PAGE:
Probation service “must be renationalised”, says Plaid Cymru


BBC Panorama to expose series of failings since privatisation

Plaid Cymru has called for the probation service to be renationalised, ahead of a BBC Panorama investigation, to be aired tonight, exposing a series of failings since the probation service was partly privatised in 2014.

Two-thirds of the probation service in Wales and England were privatised by the British Government in February 2014, and sold off to the private sector. Offenders classed as either low or medium risk are now supervised by private sector ‘Community Rehabilitation Companies’ (CRCs), with high risk offenders remaining in the National Probation Service.

A Panorama investigation, to be aired tonight (Wednesday 25th October), will expose supervision failures by one of the CRCs which led to the appalling murder of 18-year old, Conner Marshall, 30 months ago. Information was repeatedly withheld from Conner Marshall’s family until finally they were told that the murderer had convictions for assault, domestic violence and possession of drugs. He had missed at least six appointments with his supervisors and had not been taken back to court for failing to attend these meetings, which should have happened.

Following meetings with Conner Marshall’s family, Plaid Cymru MP, Liz Saville Roberts asked numerous questions to the British Government about the performance and effectiveness of the probation service since its privatisation, revealing disturbing failings that have led Plaid Cymru to call for its renationalisation. Many of Ms Saville Roberts’s most critical questions have not been answered, exposing a shocking lack of accountability.

Plaid Cymru has also called for criminal justice to be devolved to Wales, so that the Welsh Government can take control of the probation service in Wales.

Information revealed through Liz's Parliamentary Questions include:

  • There has been a sharp fall in the number of offenders taken back to court for breaching their orders, according to practitioners and magistrates

  • Offenders are increasingly supervised over the phone or through ‘biometric kiosks’ rather than face-to-face

  • The private probation service has cut 30% of its staff through voluntary and compulsory redundancies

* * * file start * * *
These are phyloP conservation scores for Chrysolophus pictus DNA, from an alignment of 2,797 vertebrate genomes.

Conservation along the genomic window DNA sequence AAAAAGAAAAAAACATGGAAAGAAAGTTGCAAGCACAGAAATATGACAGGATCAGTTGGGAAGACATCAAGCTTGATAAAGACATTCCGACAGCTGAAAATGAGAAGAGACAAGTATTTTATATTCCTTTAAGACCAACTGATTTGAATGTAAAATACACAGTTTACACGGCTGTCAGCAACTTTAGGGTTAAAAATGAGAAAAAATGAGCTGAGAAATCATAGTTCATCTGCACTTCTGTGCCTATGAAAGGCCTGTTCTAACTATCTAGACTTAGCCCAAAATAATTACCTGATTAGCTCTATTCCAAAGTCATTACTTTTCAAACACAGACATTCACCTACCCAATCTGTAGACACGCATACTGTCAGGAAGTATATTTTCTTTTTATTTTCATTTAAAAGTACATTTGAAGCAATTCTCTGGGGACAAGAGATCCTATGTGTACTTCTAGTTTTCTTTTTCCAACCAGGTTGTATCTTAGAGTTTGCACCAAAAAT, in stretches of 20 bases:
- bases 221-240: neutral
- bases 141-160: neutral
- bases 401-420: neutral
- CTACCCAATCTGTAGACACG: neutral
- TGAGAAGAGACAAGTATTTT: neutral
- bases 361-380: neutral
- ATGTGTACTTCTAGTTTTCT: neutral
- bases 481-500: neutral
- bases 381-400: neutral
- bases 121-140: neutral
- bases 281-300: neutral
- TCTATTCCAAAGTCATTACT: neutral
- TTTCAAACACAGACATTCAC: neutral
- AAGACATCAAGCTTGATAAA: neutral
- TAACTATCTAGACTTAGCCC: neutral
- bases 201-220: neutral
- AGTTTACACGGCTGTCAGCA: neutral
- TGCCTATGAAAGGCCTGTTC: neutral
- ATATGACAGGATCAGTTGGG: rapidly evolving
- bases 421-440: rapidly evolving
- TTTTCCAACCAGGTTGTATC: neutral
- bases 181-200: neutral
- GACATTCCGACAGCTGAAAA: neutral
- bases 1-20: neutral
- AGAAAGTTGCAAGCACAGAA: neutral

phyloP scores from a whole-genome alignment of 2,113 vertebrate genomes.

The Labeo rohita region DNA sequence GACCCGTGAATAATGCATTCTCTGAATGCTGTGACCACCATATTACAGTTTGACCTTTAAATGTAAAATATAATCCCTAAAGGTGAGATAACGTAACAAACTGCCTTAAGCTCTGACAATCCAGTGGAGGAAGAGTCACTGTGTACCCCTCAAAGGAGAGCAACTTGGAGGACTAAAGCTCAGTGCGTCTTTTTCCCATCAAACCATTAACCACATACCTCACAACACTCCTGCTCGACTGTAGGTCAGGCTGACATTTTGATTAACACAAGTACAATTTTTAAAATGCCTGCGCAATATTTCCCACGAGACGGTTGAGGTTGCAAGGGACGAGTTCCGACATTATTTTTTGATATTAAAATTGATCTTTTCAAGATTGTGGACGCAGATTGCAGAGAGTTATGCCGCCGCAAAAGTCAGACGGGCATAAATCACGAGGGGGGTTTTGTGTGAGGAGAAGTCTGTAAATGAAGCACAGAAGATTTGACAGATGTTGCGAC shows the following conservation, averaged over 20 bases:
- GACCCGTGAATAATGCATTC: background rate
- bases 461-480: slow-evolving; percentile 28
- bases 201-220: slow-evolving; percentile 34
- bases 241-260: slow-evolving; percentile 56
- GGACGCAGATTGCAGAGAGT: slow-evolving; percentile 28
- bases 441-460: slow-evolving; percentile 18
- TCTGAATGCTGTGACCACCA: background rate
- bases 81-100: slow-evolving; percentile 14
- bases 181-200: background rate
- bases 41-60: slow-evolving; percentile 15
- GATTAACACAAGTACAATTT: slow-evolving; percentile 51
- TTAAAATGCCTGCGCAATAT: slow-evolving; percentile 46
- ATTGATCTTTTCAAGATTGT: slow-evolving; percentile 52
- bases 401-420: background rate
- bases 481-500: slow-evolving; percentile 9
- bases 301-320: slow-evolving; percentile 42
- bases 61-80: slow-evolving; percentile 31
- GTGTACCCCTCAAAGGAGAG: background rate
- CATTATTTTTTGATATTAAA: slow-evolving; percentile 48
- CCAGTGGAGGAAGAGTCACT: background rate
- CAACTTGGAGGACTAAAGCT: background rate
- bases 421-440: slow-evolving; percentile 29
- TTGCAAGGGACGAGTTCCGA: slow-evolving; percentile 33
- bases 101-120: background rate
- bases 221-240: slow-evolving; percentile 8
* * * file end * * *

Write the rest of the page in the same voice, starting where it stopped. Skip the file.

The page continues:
• CRCs received in excess of £20 million in bailouts by the British Government in the 2016/17 financial year and will receive up to £200 million this year

  • Voluntary organisations across both Wales and England have terminated partnerships with CRCs because of poor standards

  • The British Government inserted significant buy-out clauses in the contracts during privatisation in order to deter renationalisation

  • Other Parliamentary Questions from Liz Saville Roberts MP reveal that the Government does not collect data on key matters such as offenders being recalled to prison, staffing losses and offenders being reassessed on their risk category

  • No data is available on risk of harm to the public from offenders or change in their risk level

  • No data is available on missed appointments

  • No data is available on non-compliance with drug treatment orders

  • No data is available on offenders taken back to court misbehaviour or new offences

In addition, Plaid Cymru revealed in August that the number of offenders under statutory probation supervision being charged with murder, manslaughter, rape or other serious violent or sexual offences has gone up by 26.4% since the probation service in Wales and England was part-privatised

A leaked report from 2013 shows that the British Government was warned in its own risk assessment against privatisation, and that it could lead to “an unacceptable drop in operational performance" triggering "delivery failures and reputational damage”. Six months after receiving that report, the British Government sold off two-thirds of the probation service.

Plaid Cymru’s Justice spokesperson and MP for Dwyfor Meirionnydd, Liz Saville Roberts MP, said:

“The series of disturbing practices in the private probation companies and the shocking lack of accountability exposed by the British Government’s answers to my questions are extremely worrying.

“Offenders under the supervision of these companies are committing murder, manslaughter and rape. That the number of instances of this kind have surged by 26 per cent since the probation service was privatised is deeply worrying and we know from leaked documents that Ministers were warned that privatisation could lead to this.

“The lack of accountability is completely unacceptable. The role of probation companies is to protect the public and rehabilitate offenders but they are not being asked by the Government to monitor basic information like how many offenders are summoned to court for missing appointments.

“The probation service must urgently be renationalised, with profit taken out of the equation, and responsibility over justice in Wales, including the probation service must be devolved to the Welsh Government.”

Director of the Victims’ Rights campaign, Harry Fletcher, who supported the Marshall family, added:

“Private probation must be more accountable. In the Conner Marshall case, the offender should been taken back to court for failing to keep to his supervision appointments, but this didn’t happen despite him missing at least six appointments.

“It is astonishing that the Rehabilitation Companies are not required to file information about basic issues such as risk to the public, breach rates, staffing numbers or missed meetings for those on drug treatment orders. Public safety is being compromised.”

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